A coronial inquest has revealed fresh details into the deadly joy flight that killed a British family of five in a seaplane crash near Sydney.
According to Peter Bedford, the Berkshire coroner in Britain, multimillionaire Richard Cousins from London, 58, died of multiple blunt force injuries when the aircraft operated by Sydney Seaplanes crashed into the Hawkesbury River on New Year’s Eve.
Mr Cousins’ fiancee Emma Bowden, 48, and her daughter Heather, 11, suffered head injuries and drowned.
Mr Cousins’ son William, 25, died from multiple head and facial injuries, while his younger brother Edward, 23, drowned upon impact.
Post-mortem examinations for the Hawkesbury seaplane crash victims were completed by NSW Health Pathology’s Department of Forensic Medicine, a spokesperson told The New Daily, and reports were provided to the NSW Coroners Office.
A spokesperson for the NSW coroner’s court said the victims’ deaths “have been reported to the coroner who has instructed police to prepare a brief of evidence”.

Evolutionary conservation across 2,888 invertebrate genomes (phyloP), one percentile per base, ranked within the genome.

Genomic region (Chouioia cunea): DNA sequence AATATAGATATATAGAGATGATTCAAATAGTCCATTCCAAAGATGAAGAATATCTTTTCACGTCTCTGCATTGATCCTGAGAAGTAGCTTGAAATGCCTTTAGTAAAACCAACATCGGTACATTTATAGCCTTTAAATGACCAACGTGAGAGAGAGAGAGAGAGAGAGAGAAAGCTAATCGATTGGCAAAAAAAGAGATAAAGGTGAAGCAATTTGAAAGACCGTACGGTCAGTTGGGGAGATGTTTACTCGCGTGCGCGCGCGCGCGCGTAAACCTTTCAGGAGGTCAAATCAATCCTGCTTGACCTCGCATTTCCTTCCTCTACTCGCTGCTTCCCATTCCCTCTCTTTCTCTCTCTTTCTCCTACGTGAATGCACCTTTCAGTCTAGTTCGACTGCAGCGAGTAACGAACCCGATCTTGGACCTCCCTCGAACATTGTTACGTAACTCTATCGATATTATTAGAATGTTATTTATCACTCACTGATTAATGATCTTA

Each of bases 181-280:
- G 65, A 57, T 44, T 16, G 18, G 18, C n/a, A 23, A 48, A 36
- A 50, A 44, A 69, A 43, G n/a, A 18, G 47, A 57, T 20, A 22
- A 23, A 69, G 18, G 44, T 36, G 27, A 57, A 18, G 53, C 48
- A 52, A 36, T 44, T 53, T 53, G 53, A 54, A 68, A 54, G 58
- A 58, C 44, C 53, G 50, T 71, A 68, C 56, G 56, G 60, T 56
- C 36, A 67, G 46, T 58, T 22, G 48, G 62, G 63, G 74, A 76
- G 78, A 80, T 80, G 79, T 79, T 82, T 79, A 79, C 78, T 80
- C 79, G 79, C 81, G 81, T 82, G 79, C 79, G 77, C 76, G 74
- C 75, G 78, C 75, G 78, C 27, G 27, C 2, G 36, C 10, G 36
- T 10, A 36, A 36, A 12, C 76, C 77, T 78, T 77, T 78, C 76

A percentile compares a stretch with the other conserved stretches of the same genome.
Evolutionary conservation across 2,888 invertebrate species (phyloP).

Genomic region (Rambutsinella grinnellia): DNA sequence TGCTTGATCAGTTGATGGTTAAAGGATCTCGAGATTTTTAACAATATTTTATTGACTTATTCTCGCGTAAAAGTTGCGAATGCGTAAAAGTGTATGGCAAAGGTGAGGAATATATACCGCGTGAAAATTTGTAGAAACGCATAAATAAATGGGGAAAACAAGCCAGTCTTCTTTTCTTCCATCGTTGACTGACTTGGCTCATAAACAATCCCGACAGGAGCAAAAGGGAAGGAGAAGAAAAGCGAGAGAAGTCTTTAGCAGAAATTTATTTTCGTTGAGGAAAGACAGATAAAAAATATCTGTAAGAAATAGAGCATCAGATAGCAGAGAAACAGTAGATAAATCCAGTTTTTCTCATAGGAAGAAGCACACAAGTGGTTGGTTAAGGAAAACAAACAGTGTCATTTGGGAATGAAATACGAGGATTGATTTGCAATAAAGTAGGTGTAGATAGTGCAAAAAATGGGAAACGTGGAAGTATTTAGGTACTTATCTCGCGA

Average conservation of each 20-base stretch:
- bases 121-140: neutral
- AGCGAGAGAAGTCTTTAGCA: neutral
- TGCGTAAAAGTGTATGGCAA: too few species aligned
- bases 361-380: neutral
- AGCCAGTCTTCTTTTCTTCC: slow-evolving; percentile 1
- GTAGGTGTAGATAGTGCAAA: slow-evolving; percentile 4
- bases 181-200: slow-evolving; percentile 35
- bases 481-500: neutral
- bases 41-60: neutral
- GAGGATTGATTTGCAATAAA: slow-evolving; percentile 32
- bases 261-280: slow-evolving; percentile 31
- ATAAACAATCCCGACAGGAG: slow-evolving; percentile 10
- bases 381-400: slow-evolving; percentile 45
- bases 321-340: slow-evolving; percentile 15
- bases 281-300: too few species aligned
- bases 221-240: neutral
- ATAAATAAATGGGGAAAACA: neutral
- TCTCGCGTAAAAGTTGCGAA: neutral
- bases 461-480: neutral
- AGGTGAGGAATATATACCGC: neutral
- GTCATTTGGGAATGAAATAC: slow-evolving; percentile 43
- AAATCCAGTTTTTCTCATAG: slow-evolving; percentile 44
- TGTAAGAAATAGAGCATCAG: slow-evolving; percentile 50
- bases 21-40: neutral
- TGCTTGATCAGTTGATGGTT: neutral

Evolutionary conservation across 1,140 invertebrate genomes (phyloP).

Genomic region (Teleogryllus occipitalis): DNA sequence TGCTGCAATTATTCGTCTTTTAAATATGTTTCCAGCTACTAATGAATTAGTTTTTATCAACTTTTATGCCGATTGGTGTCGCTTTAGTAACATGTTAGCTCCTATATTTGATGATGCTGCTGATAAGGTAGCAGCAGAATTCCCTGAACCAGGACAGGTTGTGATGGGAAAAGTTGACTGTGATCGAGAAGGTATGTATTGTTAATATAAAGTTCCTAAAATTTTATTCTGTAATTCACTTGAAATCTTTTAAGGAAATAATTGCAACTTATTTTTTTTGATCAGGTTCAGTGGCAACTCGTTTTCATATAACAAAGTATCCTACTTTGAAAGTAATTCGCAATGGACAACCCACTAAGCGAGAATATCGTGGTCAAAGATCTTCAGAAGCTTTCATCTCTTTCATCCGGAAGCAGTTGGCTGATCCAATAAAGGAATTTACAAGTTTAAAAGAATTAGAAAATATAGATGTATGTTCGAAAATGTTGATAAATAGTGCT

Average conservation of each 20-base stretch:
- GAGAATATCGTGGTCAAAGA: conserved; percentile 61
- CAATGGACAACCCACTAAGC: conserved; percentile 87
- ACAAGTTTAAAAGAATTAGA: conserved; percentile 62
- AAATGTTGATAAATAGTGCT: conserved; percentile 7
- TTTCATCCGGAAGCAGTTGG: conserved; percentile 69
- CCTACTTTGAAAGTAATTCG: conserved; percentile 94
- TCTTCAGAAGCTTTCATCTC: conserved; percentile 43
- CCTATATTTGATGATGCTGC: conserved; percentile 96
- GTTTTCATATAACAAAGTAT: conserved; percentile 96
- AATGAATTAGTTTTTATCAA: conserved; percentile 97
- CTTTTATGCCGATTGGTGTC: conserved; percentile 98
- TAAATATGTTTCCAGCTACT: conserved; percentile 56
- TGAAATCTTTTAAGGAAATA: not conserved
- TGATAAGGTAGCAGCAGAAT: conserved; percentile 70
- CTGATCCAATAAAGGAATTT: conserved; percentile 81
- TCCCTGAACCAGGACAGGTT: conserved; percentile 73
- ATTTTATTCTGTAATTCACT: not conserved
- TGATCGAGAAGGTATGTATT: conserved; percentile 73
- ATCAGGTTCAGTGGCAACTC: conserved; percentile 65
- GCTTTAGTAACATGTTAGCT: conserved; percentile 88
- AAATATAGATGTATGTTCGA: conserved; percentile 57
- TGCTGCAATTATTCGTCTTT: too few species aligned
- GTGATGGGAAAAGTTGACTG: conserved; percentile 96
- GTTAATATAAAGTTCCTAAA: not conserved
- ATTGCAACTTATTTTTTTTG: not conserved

An inquest by the Berkshire coroner was opened after the bodies were reportedly repatriated back to Reading in the UK.
Senior coroner Mr Bedford said the inquest has been suspended until the NSW coronial court completes a full investigation into the deaths of all six people on board.
“I propose to suspend my investigation under the Criminal Justice Act 2009. This allows me the power to suspend my investigation if another investigation into the deaths is being conducted,” Mr Bedford told local media.
“The New South Wales coroner is leading an ongoing investigation and she has access to the investigation by local authorities and that will involve an air crash investigator by a team of specialists.
“It will then fall to my office to consider whether or not a full inquest should take place here in Berkshire, using the outcome of the investigation from Australia.”
The British family were out sightseeing when the Sydney seaplane entered Jerusalem Bay and suddenly nose-dived into the water.
Canadian seaplane pilot Gareth Morgan, 44, was flying the aircraft when he lost control after veering 1km off course.
There were no mechanical issues with the seaplane, according to the Australian Transport Safety Bureau’s preliminary report.